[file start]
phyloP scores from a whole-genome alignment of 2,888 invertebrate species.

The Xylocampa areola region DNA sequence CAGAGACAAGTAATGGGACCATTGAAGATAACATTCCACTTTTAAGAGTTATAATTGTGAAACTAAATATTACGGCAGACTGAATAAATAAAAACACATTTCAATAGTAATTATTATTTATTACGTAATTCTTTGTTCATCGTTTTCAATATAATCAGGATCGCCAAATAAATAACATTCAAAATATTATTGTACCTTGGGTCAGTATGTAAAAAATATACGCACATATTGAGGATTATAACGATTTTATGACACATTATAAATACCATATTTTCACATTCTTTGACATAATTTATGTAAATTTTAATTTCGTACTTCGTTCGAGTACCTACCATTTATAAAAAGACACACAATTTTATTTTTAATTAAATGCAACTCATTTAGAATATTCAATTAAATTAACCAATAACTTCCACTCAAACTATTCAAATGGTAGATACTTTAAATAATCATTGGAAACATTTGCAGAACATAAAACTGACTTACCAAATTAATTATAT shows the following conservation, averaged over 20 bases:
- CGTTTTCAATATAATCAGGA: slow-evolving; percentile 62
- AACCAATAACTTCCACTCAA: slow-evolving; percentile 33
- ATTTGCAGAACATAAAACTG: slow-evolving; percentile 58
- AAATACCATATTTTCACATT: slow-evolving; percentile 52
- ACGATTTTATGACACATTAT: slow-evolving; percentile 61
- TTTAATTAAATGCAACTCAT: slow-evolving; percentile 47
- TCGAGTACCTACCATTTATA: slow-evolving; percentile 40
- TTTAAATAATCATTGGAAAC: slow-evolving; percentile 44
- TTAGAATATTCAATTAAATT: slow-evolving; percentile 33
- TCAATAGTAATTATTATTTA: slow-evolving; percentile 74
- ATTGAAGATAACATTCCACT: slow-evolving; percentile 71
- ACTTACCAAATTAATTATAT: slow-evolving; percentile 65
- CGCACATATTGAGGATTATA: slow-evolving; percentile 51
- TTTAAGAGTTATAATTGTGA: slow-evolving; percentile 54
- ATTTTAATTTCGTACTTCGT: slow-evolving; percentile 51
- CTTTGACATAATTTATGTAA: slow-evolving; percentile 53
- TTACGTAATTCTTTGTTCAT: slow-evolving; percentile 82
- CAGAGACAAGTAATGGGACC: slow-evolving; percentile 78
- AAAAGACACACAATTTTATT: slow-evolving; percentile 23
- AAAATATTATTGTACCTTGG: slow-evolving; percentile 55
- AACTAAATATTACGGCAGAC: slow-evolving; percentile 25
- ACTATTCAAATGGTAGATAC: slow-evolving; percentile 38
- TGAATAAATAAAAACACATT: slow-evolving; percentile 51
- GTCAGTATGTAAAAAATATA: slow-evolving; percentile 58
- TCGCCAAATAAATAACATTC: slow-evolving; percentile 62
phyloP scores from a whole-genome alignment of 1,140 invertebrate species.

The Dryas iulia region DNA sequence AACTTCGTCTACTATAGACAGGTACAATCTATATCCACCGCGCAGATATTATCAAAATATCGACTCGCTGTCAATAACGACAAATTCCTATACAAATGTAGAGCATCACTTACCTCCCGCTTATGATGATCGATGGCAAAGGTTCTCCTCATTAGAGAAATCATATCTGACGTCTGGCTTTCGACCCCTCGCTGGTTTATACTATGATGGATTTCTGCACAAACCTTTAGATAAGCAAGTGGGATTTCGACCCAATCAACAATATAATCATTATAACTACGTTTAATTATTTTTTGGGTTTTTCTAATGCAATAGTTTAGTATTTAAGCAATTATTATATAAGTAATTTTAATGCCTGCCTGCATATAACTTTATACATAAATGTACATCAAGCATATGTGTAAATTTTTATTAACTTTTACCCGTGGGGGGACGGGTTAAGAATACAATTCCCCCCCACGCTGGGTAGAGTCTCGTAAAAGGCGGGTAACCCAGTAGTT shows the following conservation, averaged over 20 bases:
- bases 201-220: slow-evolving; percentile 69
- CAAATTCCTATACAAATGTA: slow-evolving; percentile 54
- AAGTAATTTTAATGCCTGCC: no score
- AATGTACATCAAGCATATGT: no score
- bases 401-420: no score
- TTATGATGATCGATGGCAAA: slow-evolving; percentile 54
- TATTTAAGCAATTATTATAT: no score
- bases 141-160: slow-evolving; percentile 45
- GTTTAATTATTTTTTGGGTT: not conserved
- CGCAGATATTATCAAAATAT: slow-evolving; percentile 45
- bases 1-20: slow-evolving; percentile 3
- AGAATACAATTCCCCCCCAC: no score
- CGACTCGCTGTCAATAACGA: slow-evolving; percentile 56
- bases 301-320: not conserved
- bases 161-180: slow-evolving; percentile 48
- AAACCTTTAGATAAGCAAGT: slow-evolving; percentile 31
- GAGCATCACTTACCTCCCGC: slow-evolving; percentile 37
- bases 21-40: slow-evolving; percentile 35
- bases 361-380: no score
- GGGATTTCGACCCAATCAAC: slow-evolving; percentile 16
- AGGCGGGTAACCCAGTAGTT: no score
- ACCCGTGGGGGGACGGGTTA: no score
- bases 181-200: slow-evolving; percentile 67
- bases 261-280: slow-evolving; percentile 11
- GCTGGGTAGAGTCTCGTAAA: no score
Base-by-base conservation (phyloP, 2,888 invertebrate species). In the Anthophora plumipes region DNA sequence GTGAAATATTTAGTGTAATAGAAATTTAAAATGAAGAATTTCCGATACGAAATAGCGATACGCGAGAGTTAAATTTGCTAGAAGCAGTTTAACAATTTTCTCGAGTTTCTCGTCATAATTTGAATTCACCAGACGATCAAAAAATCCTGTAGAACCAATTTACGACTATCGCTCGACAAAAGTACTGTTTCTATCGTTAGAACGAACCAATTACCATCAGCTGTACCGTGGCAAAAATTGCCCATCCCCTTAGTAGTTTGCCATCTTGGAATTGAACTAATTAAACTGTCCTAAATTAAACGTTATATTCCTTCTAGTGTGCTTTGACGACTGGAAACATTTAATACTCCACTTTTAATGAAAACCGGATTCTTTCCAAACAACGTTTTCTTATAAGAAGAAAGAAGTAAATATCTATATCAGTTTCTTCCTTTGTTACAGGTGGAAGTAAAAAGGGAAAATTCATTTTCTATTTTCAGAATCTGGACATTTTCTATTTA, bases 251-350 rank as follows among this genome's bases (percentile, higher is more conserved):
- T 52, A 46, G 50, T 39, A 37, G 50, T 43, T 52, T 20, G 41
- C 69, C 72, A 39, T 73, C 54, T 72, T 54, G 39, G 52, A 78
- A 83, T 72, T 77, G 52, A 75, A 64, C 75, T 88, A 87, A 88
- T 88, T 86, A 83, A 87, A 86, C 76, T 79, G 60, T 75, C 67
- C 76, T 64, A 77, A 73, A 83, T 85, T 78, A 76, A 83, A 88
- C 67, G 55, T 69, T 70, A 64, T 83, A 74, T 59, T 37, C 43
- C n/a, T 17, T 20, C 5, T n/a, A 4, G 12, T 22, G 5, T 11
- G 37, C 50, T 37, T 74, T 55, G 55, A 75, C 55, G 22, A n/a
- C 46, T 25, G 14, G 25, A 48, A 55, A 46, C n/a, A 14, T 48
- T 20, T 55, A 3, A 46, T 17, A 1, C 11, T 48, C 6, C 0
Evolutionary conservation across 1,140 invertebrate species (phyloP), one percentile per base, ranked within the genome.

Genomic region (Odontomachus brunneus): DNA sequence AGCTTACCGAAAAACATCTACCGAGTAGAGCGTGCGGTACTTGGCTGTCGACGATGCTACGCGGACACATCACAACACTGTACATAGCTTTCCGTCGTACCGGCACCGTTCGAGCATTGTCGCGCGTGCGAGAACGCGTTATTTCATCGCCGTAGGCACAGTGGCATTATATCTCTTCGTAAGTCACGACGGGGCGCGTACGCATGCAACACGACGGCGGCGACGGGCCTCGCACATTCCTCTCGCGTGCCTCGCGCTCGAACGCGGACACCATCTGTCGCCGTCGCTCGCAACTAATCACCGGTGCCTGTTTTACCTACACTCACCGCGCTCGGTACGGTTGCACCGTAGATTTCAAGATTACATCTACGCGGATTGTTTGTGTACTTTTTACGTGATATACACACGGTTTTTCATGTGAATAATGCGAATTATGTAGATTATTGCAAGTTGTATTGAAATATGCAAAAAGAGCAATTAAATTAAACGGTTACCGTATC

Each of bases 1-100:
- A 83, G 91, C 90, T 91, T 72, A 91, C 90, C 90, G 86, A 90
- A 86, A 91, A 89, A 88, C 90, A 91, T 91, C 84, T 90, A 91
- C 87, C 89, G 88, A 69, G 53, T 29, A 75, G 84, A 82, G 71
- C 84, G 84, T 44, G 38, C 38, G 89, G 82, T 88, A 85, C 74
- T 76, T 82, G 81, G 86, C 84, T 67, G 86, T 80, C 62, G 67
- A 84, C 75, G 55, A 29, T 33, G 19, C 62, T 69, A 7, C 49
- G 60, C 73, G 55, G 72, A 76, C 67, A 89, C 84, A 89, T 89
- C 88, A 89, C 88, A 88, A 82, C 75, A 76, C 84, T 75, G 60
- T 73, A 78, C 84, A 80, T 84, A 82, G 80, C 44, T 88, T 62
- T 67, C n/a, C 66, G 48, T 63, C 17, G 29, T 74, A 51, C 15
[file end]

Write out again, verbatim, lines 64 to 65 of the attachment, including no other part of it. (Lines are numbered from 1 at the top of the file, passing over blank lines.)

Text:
- C 46, T 25, G 14, G 25, A 48, A 55, A 46, C n/a, A 14, T 48
- T 20, T 55, A 3, A 46, T 17, A 1, C 11, T 48, C 6, C 0